Display Progress Bar/setTimeout()


A

avicalc

I need help with the structure of a JavaScript program. My process is
as follows:

1) Get JSON data via XMLHttpRequest.
2) When done with the above, process the JSON data which may take up
to 3 seconds.
3) Because of the possibility of a time consuming operation, display a
simple animation ("Loading...", etc) while the user is waiting.

What I need help with is how to control the animation. I know that I
need to somehow "fork" the expensive process out to another thread
using setTimeout() but I'm not quite sure how to do this either. Also,
I somehow need to integrate the display and hiding of the progress bar
animation while function called by setTimeout() is running. Any help
with the basic structure of this is appreciated.
 
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E

Erwin Moller

I need help with the structure of a JavaScript program. My process is
as follows:

1) Get JSON data via XMLHttpRequest.
2) When done with the above, process the JSON data which may take up
to 3 seconds.
3) Because of the possibility of a time consuming operation, display a
simple animation ("Loading...", etc) while the user is waiting.

What I need help with is how to control the animation. I know that I
need to somehow "fork" the expensive process out to another thread
using setTimeout() but I'm not quite sure how to do this either. Also,
I somehow need to integrate the display and hiding of the progress bar
animation while function called by setTimeout() is running. Any help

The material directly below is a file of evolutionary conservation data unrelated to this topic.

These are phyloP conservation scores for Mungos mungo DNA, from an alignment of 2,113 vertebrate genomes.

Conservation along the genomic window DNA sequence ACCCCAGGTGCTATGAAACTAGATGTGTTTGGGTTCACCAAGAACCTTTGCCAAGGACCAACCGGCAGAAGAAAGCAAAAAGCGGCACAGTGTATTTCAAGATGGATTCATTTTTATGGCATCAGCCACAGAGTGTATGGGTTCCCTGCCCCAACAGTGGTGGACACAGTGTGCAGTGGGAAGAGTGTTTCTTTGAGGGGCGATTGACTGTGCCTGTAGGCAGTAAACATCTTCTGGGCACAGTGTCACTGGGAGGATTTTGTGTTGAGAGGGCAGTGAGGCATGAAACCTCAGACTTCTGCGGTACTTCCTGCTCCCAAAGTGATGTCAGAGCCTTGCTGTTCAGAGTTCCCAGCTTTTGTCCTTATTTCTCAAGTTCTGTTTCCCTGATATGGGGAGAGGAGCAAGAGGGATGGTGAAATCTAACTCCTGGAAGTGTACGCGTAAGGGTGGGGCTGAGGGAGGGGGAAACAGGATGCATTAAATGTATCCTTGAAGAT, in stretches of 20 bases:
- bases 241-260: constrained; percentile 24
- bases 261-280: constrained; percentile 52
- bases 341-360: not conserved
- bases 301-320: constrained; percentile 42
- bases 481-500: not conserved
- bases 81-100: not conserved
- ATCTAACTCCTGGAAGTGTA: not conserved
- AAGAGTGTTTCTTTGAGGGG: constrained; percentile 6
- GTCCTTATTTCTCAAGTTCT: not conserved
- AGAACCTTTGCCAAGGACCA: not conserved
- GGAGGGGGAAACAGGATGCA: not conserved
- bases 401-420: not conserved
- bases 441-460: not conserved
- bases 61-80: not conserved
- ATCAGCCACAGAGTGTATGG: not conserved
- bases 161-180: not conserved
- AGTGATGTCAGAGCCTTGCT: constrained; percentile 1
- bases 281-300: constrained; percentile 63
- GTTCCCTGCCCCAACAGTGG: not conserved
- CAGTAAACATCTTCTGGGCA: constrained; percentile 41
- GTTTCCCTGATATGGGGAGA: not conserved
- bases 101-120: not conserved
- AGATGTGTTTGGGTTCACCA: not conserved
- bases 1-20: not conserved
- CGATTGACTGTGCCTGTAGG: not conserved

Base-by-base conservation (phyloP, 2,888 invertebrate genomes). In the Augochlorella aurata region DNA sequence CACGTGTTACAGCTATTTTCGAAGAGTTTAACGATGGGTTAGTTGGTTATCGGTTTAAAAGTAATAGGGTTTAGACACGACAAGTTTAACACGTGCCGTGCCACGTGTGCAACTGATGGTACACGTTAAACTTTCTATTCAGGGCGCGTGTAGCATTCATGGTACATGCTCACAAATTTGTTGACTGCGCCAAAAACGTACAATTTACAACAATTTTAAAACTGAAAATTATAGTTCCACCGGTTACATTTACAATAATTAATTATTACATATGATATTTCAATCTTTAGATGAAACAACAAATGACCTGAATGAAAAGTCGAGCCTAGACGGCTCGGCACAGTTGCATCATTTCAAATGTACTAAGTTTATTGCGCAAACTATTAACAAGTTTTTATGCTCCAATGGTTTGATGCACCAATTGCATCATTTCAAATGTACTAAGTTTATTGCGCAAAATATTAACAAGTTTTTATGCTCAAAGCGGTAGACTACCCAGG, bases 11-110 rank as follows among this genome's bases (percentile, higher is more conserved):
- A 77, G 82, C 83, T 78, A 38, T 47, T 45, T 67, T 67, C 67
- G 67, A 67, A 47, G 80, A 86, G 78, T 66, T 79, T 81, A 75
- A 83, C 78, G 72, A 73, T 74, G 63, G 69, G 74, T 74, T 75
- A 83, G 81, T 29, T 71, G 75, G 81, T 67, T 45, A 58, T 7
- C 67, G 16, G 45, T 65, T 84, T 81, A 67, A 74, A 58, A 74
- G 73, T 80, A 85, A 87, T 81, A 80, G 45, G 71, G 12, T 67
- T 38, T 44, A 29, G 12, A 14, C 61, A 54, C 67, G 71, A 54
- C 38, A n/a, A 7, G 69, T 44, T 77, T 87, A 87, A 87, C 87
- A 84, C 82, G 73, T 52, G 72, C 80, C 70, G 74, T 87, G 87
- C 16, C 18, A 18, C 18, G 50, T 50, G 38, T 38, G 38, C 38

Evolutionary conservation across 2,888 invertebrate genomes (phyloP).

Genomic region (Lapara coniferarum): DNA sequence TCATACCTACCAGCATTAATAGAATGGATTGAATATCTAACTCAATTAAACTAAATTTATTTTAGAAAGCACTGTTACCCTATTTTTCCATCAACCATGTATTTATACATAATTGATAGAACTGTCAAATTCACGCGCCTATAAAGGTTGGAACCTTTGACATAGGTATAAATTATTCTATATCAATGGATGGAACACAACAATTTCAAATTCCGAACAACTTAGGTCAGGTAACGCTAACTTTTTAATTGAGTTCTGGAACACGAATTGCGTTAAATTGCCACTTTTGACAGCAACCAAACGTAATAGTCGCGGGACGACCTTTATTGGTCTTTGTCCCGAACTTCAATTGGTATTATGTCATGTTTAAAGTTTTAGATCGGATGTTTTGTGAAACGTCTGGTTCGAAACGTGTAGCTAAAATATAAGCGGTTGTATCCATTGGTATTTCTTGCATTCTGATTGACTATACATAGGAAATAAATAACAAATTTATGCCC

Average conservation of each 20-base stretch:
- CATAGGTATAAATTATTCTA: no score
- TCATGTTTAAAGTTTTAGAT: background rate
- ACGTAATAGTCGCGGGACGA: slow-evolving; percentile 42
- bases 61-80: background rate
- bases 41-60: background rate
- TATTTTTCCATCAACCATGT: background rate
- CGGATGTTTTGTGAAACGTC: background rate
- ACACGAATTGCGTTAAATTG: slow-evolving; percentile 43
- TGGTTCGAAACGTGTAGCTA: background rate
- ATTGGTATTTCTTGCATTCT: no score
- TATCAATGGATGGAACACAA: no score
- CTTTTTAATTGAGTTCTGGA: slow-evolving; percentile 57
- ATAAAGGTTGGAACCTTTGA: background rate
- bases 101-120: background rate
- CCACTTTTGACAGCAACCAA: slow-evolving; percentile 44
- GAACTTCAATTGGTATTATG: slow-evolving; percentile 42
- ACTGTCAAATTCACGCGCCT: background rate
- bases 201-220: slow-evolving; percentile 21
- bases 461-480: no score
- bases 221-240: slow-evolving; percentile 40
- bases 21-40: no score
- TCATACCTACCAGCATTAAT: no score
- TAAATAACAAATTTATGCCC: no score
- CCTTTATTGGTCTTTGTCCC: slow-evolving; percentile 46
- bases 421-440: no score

with the basic structure of this is appreciated.

Hi,

I am not sure about the 'forking' and the use of setTimeout().
You don't have a possibility to fork anything in Javascript AFAIK
(forking is used under *nix to spawn more processes, unless you mean
something completely different), and you do not need window.setTimeout().

You could do it like this:
1) display your page.
Make a div and put the text in it (or image): "Doing JSON stuff. Please
Wait..."
2) start your AJAX call.
3) When the response is in (readystate == 4), start your processing.
4) When done, make the abovementioned div invisible, or change the text.

good quickstart on Ajax: www.w3schools.com/ajax

Regards,
Erwin Moller
 
A

avicalc

Your advice above works fine for the first part of my problem. What I
mean with setTimeout() is that after I make the JSON request and parse
the data, I have another potentially long running operation to
complete.

Right now, I have it implemented like this:

function MainProcess()
{
JSONData = grabJSONData(); <-- this is the AJAX request
Operation(JSONData);
}


function Operation(data, go)
{
displayDiv("progressBar");
if (!go)
{
setTimeout(function() { Operation(data, 1); }, 300);
}
else
{
CallTheLongRunningFunction(data);
hideDiv("progressBar");
}
}

I apologize for not being clear about this initially. It seems to work
but I'm not exactly sure why. I assume setTimeout() keeps scheduling
the process until it's complete.
 
J

Joost Diepenmaat

Your advice above works fine for the first part of my problem. What I
mean with setTimeout() is that after I make the JSON request and parse
the data, I have another potentially long running operation to